Iraq Germany is supporting reconstruction and reforms
The political situation in Iraq is currently still characterised by instability and the country is deep in the midst of an economic crisis. In 2014, there were more than six million people who had been displaced from their homes either through the activities of the terrorist organisation calling itself “Islamic State” (IS) or as a result of the battles between the IS and Iraqi government forces. Although most of them have now returned to their home towns, there are still 1.2 million internally displaced persons in Iraq. More than four million people are dependent on humanitarian assistance. The COVID-19 pandemic has added to the burdens that Iraq is facing. It is the second worst hit country in the region after Iran.
Iraq is one of the so-called nexus and peace partners of German development cooperation. German activities in Iraq were initially focused on supporting Syrian refugees, internally displaced Iraqis and the communities in northern and central Iraq that were hosting especially large numbers of displaced persons and refugees. Now that the IS has been pushed back, the focus of cooperation has shifted to put more emphasis on rebuilding the country and promoting long-term reform processes.
German development cooperation with Iraq
Germany responded to the refugee crisis in Iraq quickly with support tailored to meet the country’s needs and has made available more than two billion euros since 2014. This makes Germany the second biggest international donor after the US. About 1.7 billion euros of the total is from the budget of the Development Ministry.
In 2020, the BMZ made almost 325 million euros available for development cooperation with Iraq and new commitments of more than 300 million euros are planned for 2021, too.
Aims of German activities
The only way that lasting stability and a successful return of all internally displaced persons can be achieved is through transparent governance and peaceful coexistence of the various population groups. In order for long-term income prospects and employment to be created, the economy must lose a good degree of its dependence on oil and the government needs to harness other sources of income.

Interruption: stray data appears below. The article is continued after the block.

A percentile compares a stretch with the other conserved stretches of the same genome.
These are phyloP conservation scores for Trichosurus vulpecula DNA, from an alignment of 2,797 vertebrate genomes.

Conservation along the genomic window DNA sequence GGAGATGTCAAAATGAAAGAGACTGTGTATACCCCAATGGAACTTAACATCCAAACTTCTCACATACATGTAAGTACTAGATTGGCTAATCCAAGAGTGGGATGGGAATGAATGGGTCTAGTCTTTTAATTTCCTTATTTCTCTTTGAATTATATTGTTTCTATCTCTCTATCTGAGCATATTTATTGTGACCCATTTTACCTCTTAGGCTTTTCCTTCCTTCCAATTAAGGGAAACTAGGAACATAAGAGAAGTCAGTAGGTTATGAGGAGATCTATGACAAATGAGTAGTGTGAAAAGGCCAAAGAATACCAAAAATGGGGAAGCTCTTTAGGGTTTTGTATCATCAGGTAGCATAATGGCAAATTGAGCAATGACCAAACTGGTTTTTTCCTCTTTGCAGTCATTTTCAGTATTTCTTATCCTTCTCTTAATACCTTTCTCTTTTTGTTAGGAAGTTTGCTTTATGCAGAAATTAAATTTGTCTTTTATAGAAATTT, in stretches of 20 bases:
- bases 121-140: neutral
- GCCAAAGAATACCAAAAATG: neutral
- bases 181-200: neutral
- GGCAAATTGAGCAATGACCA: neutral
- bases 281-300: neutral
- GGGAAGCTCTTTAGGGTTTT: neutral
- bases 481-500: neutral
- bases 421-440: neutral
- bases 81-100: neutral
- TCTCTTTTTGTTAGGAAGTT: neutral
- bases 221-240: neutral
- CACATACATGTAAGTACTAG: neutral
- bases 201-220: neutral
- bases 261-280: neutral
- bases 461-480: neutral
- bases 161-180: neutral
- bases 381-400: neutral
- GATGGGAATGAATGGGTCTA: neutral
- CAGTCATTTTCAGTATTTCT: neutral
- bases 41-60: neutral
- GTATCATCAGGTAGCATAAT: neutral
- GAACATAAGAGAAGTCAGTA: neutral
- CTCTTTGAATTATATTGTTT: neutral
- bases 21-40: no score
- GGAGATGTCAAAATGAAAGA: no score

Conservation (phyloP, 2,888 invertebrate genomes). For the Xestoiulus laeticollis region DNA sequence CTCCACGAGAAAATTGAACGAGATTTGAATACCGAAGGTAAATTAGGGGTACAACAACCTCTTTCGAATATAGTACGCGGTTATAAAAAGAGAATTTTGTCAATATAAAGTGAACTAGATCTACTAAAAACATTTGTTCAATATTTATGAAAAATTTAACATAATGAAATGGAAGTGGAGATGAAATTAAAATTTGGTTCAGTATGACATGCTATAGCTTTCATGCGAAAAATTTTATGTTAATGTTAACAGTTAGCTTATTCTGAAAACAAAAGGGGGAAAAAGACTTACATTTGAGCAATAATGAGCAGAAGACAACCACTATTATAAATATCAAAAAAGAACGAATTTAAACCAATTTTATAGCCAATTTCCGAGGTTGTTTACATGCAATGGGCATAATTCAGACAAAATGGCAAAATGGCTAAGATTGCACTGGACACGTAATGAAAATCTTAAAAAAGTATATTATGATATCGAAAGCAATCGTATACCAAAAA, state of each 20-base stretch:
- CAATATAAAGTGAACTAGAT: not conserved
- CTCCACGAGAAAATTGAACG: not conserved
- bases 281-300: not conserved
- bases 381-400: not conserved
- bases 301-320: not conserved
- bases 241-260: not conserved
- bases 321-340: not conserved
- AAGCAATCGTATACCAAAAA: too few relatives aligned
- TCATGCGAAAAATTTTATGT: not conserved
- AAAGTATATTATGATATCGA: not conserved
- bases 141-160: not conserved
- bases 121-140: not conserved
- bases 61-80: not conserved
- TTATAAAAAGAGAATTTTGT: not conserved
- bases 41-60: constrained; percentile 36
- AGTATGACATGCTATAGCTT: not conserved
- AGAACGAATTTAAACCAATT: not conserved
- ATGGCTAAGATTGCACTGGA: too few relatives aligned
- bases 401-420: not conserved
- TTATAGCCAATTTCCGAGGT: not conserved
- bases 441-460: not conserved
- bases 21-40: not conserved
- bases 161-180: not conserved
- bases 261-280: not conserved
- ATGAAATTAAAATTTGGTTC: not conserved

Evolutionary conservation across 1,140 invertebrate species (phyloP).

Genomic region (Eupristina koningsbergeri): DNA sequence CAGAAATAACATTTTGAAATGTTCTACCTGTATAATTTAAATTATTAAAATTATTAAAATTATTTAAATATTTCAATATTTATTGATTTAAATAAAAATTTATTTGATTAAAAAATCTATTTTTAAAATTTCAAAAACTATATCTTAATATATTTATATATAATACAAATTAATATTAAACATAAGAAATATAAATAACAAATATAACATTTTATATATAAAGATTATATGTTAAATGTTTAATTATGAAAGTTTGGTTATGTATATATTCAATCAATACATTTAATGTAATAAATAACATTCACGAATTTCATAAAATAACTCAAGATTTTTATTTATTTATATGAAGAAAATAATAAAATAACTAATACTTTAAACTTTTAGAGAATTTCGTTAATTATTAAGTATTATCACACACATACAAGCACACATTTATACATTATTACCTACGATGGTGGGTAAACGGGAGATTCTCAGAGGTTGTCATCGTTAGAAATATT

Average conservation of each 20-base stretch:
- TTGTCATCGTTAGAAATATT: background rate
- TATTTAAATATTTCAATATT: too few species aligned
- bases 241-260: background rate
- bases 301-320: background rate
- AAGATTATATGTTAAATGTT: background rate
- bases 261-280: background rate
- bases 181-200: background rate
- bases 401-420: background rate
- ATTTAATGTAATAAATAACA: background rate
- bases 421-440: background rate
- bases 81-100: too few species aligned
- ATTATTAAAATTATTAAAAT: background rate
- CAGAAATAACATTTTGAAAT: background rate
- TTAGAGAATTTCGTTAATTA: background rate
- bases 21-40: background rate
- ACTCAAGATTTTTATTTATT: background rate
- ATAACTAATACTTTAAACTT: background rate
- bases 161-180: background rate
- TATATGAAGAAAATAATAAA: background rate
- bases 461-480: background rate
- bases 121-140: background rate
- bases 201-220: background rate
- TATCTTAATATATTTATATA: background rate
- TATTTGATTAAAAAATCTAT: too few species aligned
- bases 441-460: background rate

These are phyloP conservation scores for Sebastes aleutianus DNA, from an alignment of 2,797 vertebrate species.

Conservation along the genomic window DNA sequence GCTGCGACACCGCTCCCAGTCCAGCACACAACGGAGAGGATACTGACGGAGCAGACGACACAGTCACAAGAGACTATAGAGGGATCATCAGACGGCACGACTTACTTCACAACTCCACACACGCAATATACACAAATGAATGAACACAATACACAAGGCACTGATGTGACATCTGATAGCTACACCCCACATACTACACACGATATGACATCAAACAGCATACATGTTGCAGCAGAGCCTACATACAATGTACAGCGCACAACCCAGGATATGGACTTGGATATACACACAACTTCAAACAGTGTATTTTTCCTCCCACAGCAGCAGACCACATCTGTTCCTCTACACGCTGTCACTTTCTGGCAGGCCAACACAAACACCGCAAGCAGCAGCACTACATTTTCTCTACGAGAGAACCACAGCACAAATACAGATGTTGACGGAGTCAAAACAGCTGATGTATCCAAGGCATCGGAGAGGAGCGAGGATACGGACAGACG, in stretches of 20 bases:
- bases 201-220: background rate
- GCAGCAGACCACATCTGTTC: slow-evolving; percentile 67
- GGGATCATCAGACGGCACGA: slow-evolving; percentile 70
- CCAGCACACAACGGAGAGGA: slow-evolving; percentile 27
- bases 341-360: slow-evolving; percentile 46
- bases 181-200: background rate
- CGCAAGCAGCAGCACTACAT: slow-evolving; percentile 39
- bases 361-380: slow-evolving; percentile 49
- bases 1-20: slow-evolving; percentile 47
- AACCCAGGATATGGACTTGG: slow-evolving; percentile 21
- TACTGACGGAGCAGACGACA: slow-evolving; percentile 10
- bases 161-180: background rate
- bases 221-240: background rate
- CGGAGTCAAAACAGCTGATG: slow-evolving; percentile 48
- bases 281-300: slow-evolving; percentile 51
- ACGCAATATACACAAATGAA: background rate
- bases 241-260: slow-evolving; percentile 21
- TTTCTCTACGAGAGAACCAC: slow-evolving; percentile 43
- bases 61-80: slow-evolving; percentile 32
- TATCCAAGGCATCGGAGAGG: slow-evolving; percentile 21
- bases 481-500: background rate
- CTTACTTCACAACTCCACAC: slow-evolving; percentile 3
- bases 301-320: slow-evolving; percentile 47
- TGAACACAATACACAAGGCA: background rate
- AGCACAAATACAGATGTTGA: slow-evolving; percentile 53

German-Iraqi cooperation is therefore focused on supporting efforts to overcome and prevent crises, promoting good governance and assisting with the development of the private sector. The BMZ is currently financing 58 individual measures in Iraq.
An overview of German activities
BMZ programme “Returning to New Opportunities”
Under the framework of the BMZ programme “Returning to New Opportunities”, centres for jobs, migration and reintegration have been set up in Erbil and Baghdad. These centres serve as a first point of call for returnees, but are also open to local people. The centres offer information about the assistance available for reintegration into Iraqi society and can assist with job searches or setting up a new business. They also have information about psychosocial support programmes. Since the COVID-19 crisis began, the centres have been offering digital training courses and online advisory services.
Further information about what the programme offers in Germany and in Iraq can be found on the online platform “Startfinder (External link)”.
The COVID-19 pandemic has made the situation in Iraq even worse. At the start of the pandemic, there were just 45,000 hospital beds and about 850 intensive care beds available in public hospitals to serve the population of about 40 million. With support from the international community, the Iraqi government made massive investments in health care. This has made it less likely that the health system will be temporarily overwhelmed.
However, the government is not able to do much to mitigate the economic and social impacts of the crisis. The fall in the price of oil and the resulting tight budget situation has meant that it has little financial scope for economic stimulus.
In response to the health and income crisis, the BMZ has adapted ongoing projects and started new ones. More than 61 million euros has been made available for this purpose (as at: March 2021). In order to mitigate the impacts for refugees and internally displaced persons, investments have been made, inter alia, in health infrastructure in the Region of Kurdistan-Iraq. A German Epidemic Preparedness (SEEG) Team was also sent there to improve coronavirus diagnostics.
Temporary clinics with intensive care units are being built, with assistance from Germany, in Baghdad, Sulaymaniyah, Mosul and Basra. This investment will significantly improve the possibilities for treating intensive care patients in Iraq. As part of two GIZ projects, especially needy households have received cash transfers or temporary support payments. New commitments for the UN Development Programme (UNDP) and the International Organisation for Migration (IOM) are being used in part for employment programmes, in order to cushion the economic fallout from the pandemic.